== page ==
Sticky Rockrose. You are a tough little shrub, bearing extreme summer droughts and the cold Mediterranean winter. Year after year, your courage and persistence made you gain more territory, at the expense of other species. Your fragrant resinous exudate has been valued since the Ancient times for soothing coughs, reducing menstrual pains and especially for their mind calming properties. The very first chapter of the Bible called the Book of Genesis, already mentioned your name as a precious resin. In these days, grazing sheep and goats carried your sticky twigs and flowers in their beards and wool, making it easy for farmers to collect, process and sell the prized amber.
Cistus ladanifer, or Gum Rock Rose, is a flowering evergreen plant growing in the Mediterranean region, especially common in Spain and Portugal. The plant is also known as “sticky shrub” in Spain because the leaves and even the whole plant secrete a viscous brown resin called labdanum. This resin protects the plant from evaporation. Labdanum has been used for ages as an herbal medicine, balms, and unguents, and as an ingredient in fine incense.
Four kinds of essences are commonly extracted from the cistus ladanifer. Cistus essential oil is produced by steam distillation of the leaves. The oil is yellow, sweet and balsamic. Cistus absolute is a solvent extraction from the leaves and twigs. It is darker in color and stronger in character than the EO. As the steam distillation has a very low yield, the production of cistus absolute is a more economical process. The most prized oil is, however, the Labdanum Absolute, produced by first macerating and boiling the leaves and twigs in a carbonated water to extract the resin. The dark resin floating on the water is then removed and processed by solvents to produce the intensely aromatic absolute. Labdanum Essential Oil, distilled from the resin, is harsher than the absolute. The labdanum note is complex and unique, similar to honey, with a turpentine opening and a transition to a more leathery note with hints of chocolate and tobacco, and some animalic character. Labdanum is a close vegetal equivalent to the legendary ambergris from the sperm whale.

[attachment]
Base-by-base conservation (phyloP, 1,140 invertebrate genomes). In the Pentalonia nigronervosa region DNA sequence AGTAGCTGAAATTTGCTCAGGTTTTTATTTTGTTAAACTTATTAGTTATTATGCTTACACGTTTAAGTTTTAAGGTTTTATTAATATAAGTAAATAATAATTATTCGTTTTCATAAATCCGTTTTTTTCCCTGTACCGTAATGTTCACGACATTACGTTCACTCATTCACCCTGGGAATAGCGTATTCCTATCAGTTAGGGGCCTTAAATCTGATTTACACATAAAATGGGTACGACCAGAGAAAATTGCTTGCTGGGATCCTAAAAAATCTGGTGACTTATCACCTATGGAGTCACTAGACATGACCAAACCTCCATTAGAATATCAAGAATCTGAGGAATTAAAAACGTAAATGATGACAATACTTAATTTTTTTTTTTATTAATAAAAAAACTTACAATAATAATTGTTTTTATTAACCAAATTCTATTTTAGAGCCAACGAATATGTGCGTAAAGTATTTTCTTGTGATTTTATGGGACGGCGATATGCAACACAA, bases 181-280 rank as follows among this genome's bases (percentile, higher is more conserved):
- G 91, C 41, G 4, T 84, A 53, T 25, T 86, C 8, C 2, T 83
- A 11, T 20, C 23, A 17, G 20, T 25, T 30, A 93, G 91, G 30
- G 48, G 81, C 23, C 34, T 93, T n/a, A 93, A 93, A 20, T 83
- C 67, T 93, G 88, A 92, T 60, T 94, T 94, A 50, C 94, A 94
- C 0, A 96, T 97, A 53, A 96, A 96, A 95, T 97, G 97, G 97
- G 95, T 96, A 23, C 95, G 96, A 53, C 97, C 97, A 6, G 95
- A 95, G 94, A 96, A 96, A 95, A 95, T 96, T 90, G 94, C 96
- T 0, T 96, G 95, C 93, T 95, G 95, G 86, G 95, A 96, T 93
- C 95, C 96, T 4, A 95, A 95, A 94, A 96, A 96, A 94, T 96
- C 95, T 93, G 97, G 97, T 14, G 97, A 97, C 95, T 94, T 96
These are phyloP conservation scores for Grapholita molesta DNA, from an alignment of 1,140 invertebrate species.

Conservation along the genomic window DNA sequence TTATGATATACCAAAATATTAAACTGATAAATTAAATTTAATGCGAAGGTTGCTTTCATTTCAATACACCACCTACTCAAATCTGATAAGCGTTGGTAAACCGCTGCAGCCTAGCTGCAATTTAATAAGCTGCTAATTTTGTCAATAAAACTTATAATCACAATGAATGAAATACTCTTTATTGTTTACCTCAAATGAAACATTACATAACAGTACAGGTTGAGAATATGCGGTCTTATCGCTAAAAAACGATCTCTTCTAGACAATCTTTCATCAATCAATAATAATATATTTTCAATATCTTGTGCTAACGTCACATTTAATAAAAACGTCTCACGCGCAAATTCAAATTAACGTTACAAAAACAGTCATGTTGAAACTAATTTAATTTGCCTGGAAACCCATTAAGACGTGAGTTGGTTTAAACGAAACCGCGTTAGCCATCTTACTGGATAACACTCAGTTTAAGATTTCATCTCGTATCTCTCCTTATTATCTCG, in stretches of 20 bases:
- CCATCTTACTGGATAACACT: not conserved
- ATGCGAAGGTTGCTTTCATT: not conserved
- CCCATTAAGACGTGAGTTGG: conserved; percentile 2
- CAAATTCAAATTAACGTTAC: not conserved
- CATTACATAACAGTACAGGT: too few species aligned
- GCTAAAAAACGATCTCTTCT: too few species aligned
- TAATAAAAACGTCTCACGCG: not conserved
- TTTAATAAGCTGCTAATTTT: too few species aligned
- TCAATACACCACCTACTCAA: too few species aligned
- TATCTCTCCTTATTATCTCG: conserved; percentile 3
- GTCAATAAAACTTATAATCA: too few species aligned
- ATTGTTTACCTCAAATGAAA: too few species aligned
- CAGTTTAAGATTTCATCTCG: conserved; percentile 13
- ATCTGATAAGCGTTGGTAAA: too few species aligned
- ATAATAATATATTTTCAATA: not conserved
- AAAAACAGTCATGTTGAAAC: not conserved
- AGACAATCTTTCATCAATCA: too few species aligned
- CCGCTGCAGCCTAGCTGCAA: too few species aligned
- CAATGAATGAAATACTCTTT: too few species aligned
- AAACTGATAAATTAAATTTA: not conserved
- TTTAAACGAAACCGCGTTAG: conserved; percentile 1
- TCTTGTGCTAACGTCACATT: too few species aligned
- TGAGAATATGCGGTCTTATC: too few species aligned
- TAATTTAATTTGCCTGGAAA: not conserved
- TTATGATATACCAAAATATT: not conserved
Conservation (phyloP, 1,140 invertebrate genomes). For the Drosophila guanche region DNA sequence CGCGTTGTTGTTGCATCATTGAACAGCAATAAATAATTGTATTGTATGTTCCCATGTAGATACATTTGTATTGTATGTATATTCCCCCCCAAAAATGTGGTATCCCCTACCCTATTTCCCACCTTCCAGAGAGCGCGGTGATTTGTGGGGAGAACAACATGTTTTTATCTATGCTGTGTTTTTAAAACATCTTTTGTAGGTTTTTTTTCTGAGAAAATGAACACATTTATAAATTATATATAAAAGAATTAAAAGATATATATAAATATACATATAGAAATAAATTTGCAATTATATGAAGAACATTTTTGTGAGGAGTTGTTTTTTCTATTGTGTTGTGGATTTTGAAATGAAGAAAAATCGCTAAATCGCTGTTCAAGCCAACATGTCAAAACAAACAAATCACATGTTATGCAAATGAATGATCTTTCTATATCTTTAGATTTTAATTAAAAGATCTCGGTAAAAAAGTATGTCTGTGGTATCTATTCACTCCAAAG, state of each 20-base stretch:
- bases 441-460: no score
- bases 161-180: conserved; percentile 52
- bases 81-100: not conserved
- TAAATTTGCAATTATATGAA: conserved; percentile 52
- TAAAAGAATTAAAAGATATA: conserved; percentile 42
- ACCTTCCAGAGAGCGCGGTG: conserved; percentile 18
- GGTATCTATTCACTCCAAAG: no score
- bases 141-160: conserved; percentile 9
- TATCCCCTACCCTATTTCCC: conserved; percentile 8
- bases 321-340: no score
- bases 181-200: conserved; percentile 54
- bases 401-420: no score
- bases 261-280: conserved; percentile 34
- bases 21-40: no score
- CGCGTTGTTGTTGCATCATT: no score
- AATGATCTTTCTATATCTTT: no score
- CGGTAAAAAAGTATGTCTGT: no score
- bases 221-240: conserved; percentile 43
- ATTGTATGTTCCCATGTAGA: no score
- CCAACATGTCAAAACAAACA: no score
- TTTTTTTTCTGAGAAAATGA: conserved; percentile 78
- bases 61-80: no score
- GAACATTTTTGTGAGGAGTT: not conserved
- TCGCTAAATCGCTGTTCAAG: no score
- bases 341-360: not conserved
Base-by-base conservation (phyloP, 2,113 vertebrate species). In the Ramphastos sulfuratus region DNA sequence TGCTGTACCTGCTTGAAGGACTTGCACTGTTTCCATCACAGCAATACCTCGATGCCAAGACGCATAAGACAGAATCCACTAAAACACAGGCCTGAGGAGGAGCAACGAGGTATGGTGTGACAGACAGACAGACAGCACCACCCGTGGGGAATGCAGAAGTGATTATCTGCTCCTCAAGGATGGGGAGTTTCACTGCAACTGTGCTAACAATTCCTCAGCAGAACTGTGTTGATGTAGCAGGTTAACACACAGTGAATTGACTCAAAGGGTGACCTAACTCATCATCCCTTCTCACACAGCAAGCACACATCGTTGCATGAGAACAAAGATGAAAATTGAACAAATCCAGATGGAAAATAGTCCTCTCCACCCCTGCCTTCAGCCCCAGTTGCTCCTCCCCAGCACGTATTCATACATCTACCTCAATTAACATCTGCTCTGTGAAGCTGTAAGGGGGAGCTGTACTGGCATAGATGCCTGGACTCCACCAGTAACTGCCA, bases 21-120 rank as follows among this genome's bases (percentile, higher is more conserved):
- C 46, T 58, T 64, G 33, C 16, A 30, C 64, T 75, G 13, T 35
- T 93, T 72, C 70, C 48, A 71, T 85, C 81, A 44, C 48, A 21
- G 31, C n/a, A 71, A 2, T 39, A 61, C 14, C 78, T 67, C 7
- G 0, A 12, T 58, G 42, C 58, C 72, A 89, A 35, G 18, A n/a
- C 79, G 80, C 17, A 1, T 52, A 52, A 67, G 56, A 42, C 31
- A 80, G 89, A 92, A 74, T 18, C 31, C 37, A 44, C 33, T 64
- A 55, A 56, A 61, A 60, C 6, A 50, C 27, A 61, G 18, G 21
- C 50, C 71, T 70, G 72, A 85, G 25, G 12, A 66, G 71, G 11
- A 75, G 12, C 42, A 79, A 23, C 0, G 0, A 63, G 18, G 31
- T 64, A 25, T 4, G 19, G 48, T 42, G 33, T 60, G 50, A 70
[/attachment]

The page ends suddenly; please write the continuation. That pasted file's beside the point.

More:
Amber in natural form is a fossilized wood resin which does not have a particular smell. In perfumery, the amber note is, in fact, an accord of labdanum, vanilla, and benzoin. Labdanum alone is sometimes placed at the center of the composition, like in a new Jo Malone London fragrance called Midnight Black Tea, where the rich labdanum note is in tandem with guaiac wood. I love it and in fact also the whole new Rare Teas Collection from JML, well done!
More complex, from the raising house of Acqua di Parma (owned by LVMH), a new fragrance called Note di Colonia III is a good example of a fragrance with an amber note created with labdanum sweetened by tonka beans. L’Ambre des Merveilles by Hermes is also a very typical amber fragrance, as the name reminds, where labdanum is in accord with vanilla and benzoin, with a base note of patchouli.
If you have the chance to find The Merchant of Venice brand in a serious perfumery shop in Italy or France, or at Harrods in London, look for Ottoman Amber, part of the Nobil Homo collection, a very delicate and refined woody oriental with a beautiful amber note of labdanum. Like all the fragrances of this niche house, the bottle is superb and classy, and the juice is outstanding.
I wish you a wonderful weekend, full of sun and love, and amber for the lucky ones!